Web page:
Working on building a strong bond isn’t just a selfless act. When you work on your patience and presence, and form a strong bond, you benefit in spades. I can speak from first-hand experience. I went from being frustrated with myself and my situation to becoming proud of the man I was turning into. I was enjoying the journey of change, in spite of the set-backs and screw ups, I knew I was fulfilling my role as a father. I found it easier to change things in other areas of my life. I was better at my job, more able to have the kind of conversations I’d have shied away from in the past. I can’t understate how it feels to be proud of yourself as a parent. There’s an inner glow you get, a core that you can return to no matter what the world throws at you. It doesn’t matter how problematic a once trusted business partner turns out to be, how drastically you’re forced to change your path and your plans.
I’ll be clearer. I left a business I thought would set me up for life because it was turning me into someone I didn’t want to be. My business partner became highly controlling and unrealistically demanding. I left with no plan, but because of the kind of dad I was becoming, I knew it was right. I left with confidence and soon sorted something else out.
The pressure of needing to provide was there, but it wasn’t a burden, it became motivation. I knew I was becoming better and I knew I could find a way to provide, not just financially but fully, in every dimension a parent is meant to. This strong bond you form isn’t a one way thing. It gives you a solid foundation. It gives you more strength. It gives you more spirit. Like your kids, that is priceless.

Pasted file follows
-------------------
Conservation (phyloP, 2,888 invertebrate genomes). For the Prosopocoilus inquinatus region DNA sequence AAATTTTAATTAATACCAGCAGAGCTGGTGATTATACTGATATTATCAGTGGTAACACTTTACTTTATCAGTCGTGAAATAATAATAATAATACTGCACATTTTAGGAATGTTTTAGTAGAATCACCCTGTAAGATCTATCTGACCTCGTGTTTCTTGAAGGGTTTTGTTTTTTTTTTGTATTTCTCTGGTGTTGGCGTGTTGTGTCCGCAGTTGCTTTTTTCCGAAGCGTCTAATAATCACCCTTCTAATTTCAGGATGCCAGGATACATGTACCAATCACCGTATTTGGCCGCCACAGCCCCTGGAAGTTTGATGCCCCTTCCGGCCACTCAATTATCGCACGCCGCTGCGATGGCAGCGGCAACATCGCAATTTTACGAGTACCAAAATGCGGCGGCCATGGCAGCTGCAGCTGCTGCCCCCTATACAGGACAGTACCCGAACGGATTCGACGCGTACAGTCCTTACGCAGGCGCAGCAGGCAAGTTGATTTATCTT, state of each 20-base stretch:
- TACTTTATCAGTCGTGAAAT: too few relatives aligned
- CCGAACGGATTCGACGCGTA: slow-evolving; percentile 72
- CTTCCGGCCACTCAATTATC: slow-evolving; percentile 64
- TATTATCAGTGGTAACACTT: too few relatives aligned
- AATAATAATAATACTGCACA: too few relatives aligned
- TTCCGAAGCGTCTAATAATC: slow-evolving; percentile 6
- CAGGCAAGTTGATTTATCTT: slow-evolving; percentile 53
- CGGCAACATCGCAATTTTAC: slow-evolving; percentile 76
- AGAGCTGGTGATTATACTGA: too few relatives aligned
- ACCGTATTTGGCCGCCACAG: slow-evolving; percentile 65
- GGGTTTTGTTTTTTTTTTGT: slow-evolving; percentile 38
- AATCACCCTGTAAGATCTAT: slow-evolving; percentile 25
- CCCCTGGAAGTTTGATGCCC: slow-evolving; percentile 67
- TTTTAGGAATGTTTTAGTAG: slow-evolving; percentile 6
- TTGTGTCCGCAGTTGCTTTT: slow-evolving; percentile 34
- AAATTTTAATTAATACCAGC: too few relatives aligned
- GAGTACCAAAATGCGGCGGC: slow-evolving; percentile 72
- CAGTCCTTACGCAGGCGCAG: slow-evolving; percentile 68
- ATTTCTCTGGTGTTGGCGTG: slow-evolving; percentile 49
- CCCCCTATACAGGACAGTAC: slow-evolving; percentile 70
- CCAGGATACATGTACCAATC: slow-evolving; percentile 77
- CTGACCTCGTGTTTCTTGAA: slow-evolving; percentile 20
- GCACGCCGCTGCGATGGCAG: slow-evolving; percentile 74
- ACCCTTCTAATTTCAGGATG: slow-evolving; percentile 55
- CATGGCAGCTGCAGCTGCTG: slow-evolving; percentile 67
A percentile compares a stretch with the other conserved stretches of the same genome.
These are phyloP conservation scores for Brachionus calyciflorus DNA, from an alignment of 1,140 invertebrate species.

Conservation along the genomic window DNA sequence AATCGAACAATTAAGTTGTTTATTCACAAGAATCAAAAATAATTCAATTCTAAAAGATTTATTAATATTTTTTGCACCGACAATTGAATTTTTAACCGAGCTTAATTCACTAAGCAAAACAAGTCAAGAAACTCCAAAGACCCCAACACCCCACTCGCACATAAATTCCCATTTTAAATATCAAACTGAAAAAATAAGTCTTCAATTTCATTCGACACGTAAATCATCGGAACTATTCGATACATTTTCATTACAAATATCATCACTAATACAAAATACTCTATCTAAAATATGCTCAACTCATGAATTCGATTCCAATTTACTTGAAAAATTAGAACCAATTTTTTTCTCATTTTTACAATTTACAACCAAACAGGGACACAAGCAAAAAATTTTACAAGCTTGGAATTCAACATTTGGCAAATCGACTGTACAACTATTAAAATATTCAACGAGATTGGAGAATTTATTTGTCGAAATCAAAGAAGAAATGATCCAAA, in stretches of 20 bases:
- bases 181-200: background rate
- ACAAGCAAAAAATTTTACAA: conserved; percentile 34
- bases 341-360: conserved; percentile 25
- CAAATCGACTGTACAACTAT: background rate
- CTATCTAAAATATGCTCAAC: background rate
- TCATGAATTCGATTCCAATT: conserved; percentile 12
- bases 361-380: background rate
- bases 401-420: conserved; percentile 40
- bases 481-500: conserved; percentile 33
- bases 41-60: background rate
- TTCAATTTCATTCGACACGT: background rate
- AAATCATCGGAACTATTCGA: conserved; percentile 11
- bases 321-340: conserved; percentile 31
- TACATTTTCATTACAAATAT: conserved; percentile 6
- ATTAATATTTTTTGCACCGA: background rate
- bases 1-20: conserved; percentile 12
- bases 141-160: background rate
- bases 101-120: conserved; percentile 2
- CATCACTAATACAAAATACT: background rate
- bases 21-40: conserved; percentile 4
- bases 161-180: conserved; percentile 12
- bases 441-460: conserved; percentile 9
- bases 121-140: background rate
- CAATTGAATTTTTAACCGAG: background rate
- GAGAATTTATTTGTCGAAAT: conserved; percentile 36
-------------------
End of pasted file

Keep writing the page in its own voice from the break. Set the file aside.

The right kind of attachment

Like anyone working to achieve something great, Bowlby didn’t do it on his own (this seems to be one of those absolute truths. You see it in sports, with the many different types of coaches for star performers, the core teams of those super successful businesses, or the village it takes to raise a child). The brilliant Mary Ainsworth, who worked closely with Bowlby, took his work further, identifying four types of attachment style. Understanding them will help you understand what’s important in terms of how you show up with your children. But remember, like any model, it doesn’t fully reflect reality. It’s not this clear cut, nor as exclusive.  

When parents are consistently available, children learn they can rely on them

When children learn they can rely on adults to care for them, they develop a secure attachment. Their carers are responsive to their needs, they help the child calm down, they set clear boundaries, they give unconditional love instead of withholding attention or love to get the child to conform. This doesn’t mean they’re constantly by their children’s sides, that they shield them from the world, they let their children explore and learn but are there for them when things go wrong. Children with this type of attachment are better able to self-regulate, they learn more easily, have more persistence and build healthy relationships.